DIY Unique Ring Bearer Pillow..

lunardreamer18
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I have been making many items for my September Wedding with the help of the Lovely Ladies on Project Wedding, so when I discovered this texturizing technique for my ring bearer pillow, I HAD to share it with you!


The Materials cost around $15-$20, and took about 2 hours to make.


Here's what you'll need:


Fabric of your choice, though cotton or calico is reccomended. You'll need about a half yard.


Texture Magic texturizing fabric. A picture of the package is shown below.


Thread


Ribbon (preferrably thin)


A sewing machine


Ruler or quilting kit (shown below)


chalk pencil (a regular pencil should work too)


Iron


Fiber Fill


Any embellishments you might want.


To Start:



I purchased this from a local Quilting store, but I'm sure you can find it anywhere. This is what I used to create the texture on my fabric.



Its a thin fabric that is easily cut just like regular fabric. A few tips: don't try to iron the wrinkles out; this won't matter, and by doing so, you will activate the fabric and it will be useless. Also, the fringe on the bottom is no big deal, it disappears when you add the steam from the iron so you don't need to worry about removing it.


Next:


I used a quilting kit to cut my fabric and mark the texture magic. But you can use sissors and a ruler just as easily. Many quilt stores have an area for people to work on their projects, you may be able to find these tools there to use for free (along with a sewing machine and iron!)



I cut my fabric Into 2 13"x13" squares, One for the front, and one for the back. This, believe it or not, may seem large for a pillow, but the finished pillow will be 9"x9" when completed. The Texture Magic package insert gives a conversion chart if you wish a smaller or larger pillow, though I found that the finished pillow is the perfect size.Once I had two pieces of my fabric cut, I cut two pieces of Texture Magic in the same exact size to continue the project.



 


Next, Mark the Texture magic using a ruler or your quilting kit. On mine, I made 12 lines horizontally and 12 lines Vertically, each one inch apart so the final squares were 1"x1". Tip: it doesn't matter which side of the texture magic you mark on. 



This is what it looks like when the grid is done. Remember, don't worry about the wrinkles!



Next, pin the texture magic grid side up to the WRONG SIDE of your fabric.



I only secured the corners, but if you are worried about the fabric shifting when you sew, then pin all around the edges.


The next step is to sew along the chalk (or pencil) lines you made. Keep in mind you are only sewing the first of two panels; you should have one cotton piece and one texture magic piece. You will have to repeat this step for the other set.


I found that it was easiest to sew the first 6 lines starting at the far right edge, and then turn the piece around and start at the other side. This avoids having alot of fabric built up on the "inside" of your machine. Make sure you do all the lines, horizontally and vertically. Trim the strings around all four edges.


Next is the fun part! Fill your Iron with water, and set it to the highest setting. Mine is "linen." Then, working fabric side up, hit the "steam" button about an inch above the fabric, and watch the texture magic shrink the piece. Continue creating steam, which is what will shrink the texture magic fabric.  It's a pretty cool process. You can go over it as many times as you need. Make sure to hit all the edges and corners as this can alter the shape of your fabric if you miss a spot. You can gently touch the iron to the fabric along the way if you need to. It may seem damp once this process is finished, this is ok.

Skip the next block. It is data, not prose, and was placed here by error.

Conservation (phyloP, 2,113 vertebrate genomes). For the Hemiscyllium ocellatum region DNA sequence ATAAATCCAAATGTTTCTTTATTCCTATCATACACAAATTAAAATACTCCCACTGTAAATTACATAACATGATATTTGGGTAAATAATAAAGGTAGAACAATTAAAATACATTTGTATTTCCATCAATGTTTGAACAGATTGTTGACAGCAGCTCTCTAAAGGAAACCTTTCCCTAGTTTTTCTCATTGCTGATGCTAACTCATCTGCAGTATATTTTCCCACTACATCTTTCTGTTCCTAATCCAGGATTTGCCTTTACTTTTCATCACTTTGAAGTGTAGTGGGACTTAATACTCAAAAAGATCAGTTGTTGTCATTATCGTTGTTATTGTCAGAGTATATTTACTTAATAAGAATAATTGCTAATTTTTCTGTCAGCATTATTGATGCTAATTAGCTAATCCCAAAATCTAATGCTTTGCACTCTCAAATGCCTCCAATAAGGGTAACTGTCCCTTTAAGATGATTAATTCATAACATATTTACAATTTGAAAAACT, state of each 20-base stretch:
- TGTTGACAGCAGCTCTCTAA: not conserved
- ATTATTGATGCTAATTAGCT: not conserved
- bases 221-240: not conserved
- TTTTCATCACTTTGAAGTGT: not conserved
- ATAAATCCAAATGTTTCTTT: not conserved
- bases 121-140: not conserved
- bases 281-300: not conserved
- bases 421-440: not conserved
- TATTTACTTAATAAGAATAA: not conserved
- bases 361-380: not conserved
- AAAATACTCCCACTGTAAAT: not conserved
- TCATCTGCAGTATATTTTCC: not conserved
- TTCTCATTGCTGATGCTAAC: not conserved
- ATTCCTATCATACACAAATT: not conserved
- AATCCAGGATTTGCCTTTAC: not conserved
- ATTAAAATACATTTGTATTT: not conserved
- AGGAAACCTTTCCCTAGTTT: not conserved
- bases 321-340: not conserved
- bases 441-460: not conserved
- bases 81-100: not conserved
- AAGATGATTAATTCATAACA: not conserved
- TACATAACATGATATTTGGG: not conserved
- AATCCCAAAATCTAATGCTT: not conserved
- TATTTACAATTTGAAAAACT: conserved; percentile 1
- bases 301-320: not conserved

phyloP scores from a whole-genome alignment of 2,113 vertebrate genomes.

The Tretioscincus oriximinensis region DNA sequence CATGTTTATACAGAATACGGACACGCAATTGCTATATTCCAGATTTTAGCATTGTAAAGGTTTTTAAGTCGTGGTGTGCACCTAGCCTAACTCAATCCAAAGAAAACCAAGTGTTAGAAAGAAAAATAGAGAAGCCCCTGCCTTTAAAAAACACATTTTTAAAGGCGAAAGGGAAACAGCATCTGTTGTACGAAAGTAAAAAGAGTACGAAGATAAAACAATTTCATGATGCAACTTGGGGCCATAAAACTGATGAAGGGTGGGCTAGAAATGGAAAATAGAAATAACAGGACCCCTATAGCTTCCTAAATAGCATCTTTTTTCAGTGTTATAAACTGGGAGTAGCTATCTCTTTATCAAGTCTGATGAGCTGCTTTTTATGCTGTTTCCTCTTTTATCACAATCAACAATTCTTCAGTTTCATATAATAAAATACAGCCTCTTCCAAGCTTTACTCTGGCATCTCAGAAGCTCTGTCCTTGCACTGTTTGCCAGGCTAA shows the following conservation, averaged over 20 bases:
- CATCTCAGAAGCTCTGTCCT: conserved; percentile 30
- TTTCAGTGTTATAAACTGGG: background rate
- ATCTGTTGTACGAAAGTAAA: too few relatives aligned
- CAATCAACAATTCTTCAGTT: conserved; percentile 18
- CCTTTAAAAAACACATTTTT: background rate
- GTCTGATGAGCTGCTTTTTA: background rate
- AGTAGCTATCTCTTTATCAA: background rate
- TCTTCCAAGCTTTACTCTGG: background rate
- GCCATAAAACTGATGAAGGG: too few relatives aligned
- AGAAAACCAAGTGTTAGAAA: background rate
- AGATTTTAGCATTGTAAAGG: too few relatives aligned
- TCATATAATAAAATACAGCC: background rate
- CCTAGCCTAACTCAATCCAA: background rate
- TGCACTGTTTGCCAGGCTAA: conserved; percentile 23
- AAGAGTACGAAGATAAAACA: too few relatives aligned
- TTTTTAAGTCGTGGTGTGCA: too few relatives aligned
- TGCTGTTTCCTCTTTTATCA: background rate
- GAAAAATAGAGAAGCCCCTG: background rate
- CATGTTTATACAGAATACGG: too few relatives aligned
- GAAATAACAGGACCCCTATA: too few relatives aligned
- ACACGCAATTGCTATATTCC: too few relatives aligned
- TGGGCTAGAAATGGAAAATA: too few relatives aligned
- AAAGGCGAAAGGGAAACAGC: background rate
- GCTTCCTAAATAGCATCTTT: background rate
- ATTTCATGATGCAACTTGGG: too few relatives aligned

Repeat the process with the other piece of texture magic (gridding and pinning) and fabric (sewing the grid) for the bottom of the pillow.


Once you have both top and bottom gridded and shrunk, pin the two pieces, RIGHT SIDE together (wrong side up) to be sewn together. Make sure you leave a space about 2-3" wide in the center of one of the edges to allow for stuffing.



(I pinned all around the edges on this part, to make sure my fabric didn't shift.)


Sew around all four edges, again leaving that 2-3" open for stuffing. I found that using the first line on my grid all the way around gave me a nice even guideline to sew by.



Shown above: one mistake I did make was leaving my space too close to a corner; I made it work when I finished the piece but if you are new to sewing definitely leave the space in the middle of the edge!


Flip the pillow inside out to stuff it. 



Make sure you poke out the corners fully; you can do this with your fingers or something like a pencil if you need to.


Finally, using fiberfill you can find at any fabric store, stuff the pillow, making sure to get the fill into the corners well. Once you have the pillow full of fill, give it a little extra toward the top, and fold the fabric from the hole you left in and hand sew it shut.  I finished my pillow with a ribbon and a button in the center; I used an extra long tapestry or knitting needle (the kind that looks like a standard sewing needle but is used to finish off knitted projects) to feed the ribbon all the way through to the backside, and back up through to the top. then I fed the button on one side of the ribbon, tying it behind the button, and then fed the other half of the ribbon through the other hole, and tied it again behind to secure. Finally, I wrapped the ribbon around the whole pillow like a birthday present, and tied it off. Voila!



Hope you enjoy making this as much as I did! Happy Wedding and good luck!


 

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Last Updated: August 4, 2013 at 12:37 am
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